Metab Syndr Relat Disord [journal]
- Glucagon-Like Peptide-1 Receptor Agonists and Diabetic Cardiovascular Disease: Implications of the LEADER Study. [JOURNAL ARTICLE]
- Metab Syndr Relat Disord 2016 Aug 23.
- Subclinical Hypothyroidism and Metabolic Syndrome: A Common Association by Chance or a Cardiovascular Risk Driver? [JOURNAL ARTICLE]
- Metab Syndr Relat Disord 2016 Aug 23.
The metabolic syndrome (MS) and subclinical hypothyroidism (SCH) are highly prevalent in the general population. Cross-sectional epidemiological data suggest that a mutual association exists between the two, although the cause-effect relationship remains poorly elucidated. As SCH raises cholesterol, blood pressure, and visceral fat, it is easy to understand why it associates with MS. Rather, the reasons whereby MS patients are at higher risk for SCH are less apparent. Some studies have reported that SCH is itself characterized by high cardiovascular risk. Therefore, the coexistence of SCH and MS may identify subjects at a particularly high risk for future cardiovascular events. Recent data published in Metabolic Syndrome and Related Disorders indicate that carotid intima-media thickness, a marker of initial atherosclerosis and a possible predictor of future events, is higher in patients with both SCH and MS than in the presence of each condition alone. In this Editorial, we discuss the clinical implications of SCH and MS association and the interpretation of such recent findings.
- Relationship Between Metabolic Syndrome and Cognitive Abilities in U.S. Adolescents. [JOURNAL ARTICLE]
- Metab Syndr Relat Disord 2016 Aug 16.
Metabolic syndrome is increasingly common in U.S. adolescents and has been linked to cognitive dysfunction. Purpose of this study is to explore associations between metabolic syndrome and cognitive impairment in U.S. adolescents using population-based data.Participants included adolescents aged 12-16 years who participated in the National Health and Nutrition Examination Survey (NHANES) III. The main outcome measures included assessments of cognitive function using Wide Range Achievement Test-Revised (WRAT-R) and Wechsler Intelligence Scale for Children-Revised (WISC-R) tools. The WRAT-R consisted of mathematics and reading tests. The WISC-R consisted of block design test, which measures spatial visualization and motor skills, and digit span test, which measures working memory and attention. Linear regression models were used to examine associations between metabolic syndrome and cognitive function. We used education levels of the family reference person, while controlling for education levels because of missing data.Presence or absence of metabolic syndrome was tested in 1170 of 2216 NHANES III participants aged 12-16 years. Regression models showed that participants with metabolic syndrome scored an average 1.25 [95% confidence interval (CI) = -2.14 to -0.36] points lower in reading examination and an average 0.89 (95% CI = -1.65 to -0.13) points lower in digit span examination, compared to those without metabolic syndrome. In addition, components of metabolic syndrome-elevated systolic blood pressure and increased waist circumference (WC)-were associated with impaired working memory/attention, and higher fasting glucose and increased WC were associated with poorer reading test scores.Metabolic syndrome was associated with impaired reading, working memory, and attention among adolescents.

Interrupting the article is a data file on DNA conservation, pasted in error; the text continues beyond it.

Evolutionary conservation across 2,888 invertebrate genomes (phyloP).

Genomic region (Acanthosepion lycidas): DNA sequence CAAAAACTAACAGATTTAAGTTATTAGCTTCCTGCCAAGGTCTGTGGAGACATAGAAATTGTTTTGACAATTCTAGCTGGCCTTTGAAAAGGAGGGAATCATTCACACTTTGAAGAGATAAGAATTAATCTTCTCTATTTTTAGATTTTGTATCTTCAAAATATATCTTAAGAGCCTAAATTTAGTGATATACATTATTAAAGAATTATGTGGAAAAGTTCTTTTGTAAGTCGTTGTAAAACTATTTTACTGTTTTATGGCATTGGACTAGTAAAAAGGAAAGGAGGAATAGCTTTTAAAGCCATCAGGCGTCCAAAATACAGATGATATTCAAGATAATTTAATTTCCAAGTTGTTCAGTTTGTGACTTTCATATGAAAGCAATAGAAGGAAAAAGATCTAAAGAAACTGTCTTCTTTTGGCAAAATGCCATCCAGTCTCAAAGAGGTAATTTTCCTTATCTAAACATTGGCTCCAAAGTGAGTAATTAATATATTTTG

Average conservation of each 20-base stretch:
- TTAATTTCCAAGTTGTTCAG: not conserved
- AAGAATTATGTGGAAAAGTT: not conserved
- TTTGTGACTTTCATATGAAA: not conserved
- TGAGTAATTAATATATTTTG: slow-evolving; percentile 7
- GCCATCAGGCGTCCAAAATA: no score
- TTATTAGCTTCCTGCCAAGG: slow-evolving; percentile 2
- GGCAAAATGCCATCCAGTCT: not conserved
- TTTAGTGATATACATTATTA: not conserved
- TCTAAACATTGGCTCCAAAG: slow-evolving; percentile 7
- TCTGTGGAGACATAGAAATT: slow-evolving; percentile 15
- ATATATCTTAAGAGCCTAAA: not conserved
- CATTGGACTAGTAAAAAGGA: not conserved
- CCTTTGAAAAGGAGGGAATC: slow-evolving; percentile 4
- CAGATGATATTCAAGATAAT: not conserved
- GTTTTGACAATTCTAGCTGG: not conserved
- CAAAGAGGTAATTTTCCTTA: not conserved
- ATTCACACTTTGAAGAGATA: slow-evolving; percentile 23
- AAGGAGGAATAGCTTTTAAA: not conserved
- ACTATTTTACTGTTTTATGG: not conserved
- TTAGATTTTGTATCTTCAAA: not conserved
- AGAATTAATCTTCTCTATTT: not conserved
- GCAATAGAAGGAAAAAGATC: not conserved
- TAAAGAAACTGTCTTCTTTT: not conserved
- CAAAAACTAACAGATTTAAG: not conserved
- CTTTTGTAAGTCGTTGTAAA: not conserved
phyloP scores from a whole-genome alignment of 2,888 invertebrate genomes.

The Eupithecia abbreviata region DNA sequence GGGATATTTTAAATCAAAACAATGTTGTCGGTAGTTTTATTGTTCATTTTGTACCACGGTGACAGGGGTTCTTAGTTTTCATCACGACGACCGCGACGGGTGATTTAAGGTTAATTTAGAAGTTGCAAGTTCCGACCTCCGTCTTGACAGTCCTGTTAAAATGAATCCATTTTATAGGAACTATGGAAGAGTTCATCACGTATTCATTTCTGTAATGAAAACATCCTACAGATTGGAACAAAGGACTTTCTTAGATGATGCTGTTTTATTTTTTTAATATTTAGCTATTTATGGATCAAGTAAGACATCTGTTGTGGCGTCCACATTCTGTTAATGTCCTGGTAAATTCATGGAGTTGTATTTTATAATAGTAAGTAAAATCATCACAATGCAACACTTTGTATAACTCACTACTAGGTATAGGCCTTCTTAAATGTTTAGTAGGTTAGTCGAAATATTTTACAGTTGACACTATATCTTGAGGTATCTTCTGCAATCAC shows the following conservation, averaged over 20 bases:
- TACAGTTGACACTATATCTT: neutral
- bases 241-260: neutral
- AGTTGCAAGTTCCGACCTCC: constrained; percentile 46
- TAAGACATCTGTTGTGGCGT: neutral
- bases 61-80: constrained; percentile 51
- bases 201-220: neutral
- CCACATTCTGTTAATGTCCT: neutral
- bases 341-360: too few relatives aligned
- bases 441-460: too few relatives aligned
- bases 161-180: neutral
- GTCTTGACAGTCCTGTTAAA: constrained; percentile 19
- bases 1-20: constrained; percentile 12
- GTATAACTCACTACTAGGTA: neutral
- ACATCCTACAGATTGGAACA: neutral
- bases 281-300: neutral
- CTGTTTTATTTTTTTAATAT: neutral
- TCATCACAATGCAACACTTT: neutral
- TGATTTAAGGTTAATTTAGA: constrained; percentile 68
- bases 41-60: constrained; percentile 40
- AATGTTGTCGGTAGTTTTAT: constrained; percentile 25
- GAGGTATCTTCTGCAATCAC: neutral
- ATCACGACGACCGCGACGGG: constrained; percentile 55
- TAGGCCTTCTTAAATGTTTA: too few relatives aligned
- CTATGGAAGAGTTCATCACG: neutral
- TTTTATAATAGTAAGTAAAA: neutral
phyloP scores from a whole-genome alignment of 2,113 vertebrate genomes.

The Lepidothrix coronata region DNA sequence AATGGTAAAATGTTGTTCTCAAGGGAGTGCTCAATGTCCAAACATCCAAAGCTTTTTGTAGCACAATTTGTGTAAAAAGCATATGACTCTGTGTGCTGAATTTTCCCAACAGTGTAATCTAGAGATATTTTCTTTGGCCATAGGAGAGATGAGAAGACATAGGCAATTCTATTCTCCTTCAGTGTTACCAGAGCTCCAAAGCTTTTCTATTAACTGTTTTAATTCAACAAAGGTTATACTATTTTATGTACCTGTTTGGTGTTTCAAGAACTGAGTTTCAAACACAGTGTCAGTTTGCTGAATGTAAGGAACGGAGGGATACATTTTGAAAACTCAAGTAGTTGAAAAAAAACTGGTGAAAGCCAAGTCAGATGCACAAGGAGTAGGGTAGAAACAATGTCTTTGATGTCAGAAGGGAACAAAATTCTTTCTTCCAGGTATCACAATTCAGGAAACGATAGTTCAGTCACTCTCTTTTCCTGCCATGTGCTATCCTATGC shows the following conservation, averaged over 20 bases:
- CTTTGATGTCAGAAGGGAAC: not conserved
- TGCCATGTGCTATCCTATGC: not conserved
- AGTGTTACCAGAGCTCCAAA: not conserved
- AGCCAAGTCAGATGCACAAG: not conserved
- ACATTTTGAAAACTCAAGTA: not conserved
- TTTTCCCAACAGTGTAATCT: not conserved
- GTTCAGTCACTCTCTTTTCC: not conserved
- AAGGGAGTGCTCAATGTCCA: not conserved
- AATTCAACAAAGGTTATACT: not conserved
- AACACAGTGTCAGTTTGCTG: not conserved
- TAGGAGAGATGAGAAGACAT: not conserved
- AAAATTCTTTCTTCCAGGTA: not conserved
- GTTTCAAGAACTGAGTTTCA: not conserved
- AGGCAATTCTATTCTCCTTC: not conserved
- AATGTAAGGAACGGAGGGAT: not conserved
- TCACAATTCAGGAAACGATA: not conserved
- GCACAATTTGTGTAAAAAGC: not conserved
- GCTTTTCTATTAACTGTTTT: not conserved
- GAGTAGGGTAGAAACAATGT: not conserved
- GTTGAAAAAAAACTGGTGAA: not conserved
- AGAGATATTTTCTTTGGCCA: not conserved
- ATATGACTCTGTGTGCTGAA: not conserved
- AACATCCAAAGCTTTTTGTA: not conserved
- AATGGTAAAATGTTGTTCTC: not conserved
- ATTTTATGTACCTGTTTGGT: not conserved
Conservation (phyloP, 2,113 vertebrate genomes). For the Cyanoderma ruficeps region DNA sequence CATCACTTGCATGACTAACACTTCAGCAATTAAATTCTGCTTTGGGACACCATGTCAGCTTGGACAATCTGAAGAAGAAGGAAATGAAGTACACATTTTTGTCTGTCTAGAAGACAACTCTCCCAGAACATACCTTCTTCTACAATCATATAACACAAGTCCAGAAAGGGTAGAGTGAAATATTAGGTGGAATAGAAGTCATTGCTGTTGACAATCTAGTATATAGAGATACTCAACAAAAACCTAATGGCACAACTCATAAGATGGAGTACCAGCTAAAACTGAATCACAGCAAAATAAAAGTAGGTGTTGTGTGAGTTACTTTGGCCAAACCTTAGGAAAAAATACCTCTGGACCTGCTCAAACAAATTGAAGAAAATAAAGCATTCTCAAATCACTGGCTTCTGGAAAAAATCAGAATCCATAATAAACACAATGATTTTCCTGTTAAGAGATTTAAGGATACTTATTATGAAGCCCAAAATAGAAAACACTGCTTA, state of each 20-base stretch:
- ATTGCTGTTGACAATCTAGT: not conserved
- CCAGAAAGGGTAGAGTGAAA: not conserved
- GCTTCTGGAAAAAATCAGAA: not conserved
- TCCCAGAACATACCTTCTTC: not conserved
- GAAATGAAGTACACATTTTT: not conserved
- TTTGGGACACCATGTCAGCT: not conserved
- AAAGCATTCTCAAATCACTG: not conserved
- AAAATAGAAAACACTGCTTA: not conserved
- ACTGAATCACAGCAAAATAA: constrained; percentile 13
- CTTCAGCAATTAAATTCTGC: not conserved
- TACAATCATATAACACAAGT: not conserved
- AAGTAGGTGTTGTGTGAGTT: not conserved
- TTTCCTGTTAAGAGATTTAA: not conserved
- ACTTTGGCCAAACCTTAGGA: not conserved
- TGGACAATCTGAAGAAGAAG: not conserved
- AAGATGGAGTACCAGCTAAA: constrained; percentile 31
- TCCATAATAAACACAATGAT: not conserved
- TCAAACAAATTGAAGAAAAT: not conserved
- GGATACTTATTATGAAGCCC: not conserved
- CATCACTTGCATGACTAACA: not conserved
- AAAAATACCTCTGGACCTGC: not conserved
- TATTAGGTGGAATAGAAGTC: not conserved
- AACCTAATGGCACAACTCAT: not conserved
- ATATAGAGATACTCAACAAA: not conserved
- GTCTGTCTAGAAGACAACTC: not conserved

- Characteristics of Metabolic Syndrome in Morbidly Obese Subjects. [JOURNAL ARTICLE]
- Metab Syndr Relat Disord 2016 Aug 11.
Metabolic syndrome (MetSyn) magnifies risks of cardiovascular disease (CVD) and type 2 diabetes, but its expression varies within the obese population. We examined body mass index (BMI), metabolic traits, and fat distribution in morbidly obese individuals.Lipids and inflammatory, oxidative stress and hepatic biomarkers in 346 women and 203 men (BMI ≥35 kg/m(2) and co-morbidity or ≥40 kg/m(2)) were stratified by MetSyn components (1-5, excluding diabetes). Age- and smoking-adjusted partial correlations were calculated. Dual-energy X-ray absorptiometry was measured in 206 participants.Apolipoprotein B, ferritin, uric acid, and alanine aminotransferase (ALT) concentrations worsened with increasing MetSyn components (P ≤ 0.0001), while BMI and LDL-cholesterol showed no association. BMI correlated inversely with triglycerides (r = -0.16, P = 0.03) and positively with HDL-cholesterol in men (r = 0.16, P = 0.02), but not in women. BMI correlated with C-reactive protein (CRP) (r = 0.32, P < 0.0001; r = 0.24, P < 0.0001 in men and women, respectively) and white blood cell count (r = 0.24, P = 0.001 in men; r = 0.15, P = 0.008 in women). Truncal fat percentage correlated to CRP (r = 0.31, P = 0.03; r = 0.20, P = 0.02 in men and women, respectively). In women, number of MetSyn components was inversely related to truncal and peripheral fat (r = -0.20, P = 0.02; r = -0.42, P < 0.0001, respectively) as was ALT (r = -0.21, P = 0.009; r = -0.38, P < 0.0001, respectively) and triglycerides with peripheral fat (r = -0.38, P < 0.0001), while HDL cholesterol was positively associated with truncal and peripheral fat (r = 0.26; P = 0.001).BMI and fat distribution showed expected associations to inflammation biomarkers, but paradoxical relations between fat indices, and MetSyn components and biomarkers were seen. This suggests a need for better markers of CVD risk in morbid obesity.
- Associations of Circulating PYY3-36 Concentrations with Metabolic Syndrome in Extremely Obese Subjects. [JOURNAL ARTICLE]